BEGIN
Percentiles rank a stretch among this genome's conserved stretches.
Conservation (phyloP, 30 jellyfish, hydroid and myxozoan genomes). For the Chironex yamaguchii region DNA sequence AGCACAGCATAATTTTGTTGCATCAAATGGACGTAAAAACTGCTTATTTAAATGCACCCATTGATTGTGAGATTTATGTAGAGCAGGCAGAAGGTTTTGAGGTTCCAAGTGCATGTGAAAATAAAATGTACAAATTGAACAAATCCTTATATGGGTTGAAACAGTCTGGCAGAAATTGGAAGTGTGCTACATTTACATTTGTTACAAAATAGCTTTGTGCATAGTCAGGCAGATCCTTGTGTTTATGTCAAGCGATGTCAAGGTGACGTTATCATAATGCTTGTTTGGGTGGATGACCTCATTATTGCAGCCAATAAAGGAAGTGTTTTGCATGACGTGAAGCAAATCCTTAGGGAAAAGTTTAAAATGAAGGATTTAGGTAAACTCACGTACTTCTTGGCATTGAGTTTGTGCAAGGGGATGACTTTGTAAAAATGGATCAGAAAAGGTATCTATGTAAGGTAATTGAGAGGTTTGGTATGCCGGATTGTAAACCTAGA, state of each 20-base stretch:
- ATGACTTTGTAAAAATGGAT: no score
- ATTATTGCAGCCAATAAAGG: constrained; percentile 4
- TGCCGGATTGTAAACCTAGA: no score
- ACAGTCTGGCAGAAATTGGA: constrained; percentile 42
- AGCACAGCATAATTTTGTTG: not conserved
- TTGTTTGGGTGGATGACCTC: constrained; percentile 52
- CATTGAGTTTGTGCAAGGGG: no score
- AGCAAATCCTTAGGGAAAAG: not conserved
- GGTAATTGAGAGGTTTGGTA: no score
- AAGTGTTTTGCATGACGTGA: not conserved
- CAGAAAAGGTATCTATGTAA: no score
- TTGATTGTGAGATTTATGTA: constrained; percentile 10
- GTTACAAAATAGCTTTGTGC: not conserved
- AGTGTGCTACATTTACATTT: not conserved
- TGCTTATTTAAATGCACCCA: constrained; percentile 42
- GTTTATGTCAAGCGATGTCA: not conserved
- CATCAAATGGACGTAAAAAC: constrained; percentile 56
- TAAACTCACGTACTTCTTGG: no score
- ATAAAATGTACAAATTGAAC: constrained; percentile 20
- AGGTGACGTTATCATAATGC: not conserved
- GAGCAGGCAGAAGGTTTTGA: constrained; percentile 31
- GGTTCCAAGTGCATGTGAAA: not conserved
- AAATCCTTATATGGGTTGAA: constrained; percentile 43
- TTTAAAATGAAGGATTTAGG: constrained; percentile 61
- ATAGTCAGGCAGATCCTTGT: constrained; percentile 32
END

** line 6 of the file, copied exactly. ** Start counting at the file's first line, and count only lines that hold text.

- ACAGTCTGGCAGAAATTGGA: constrained; percentile 42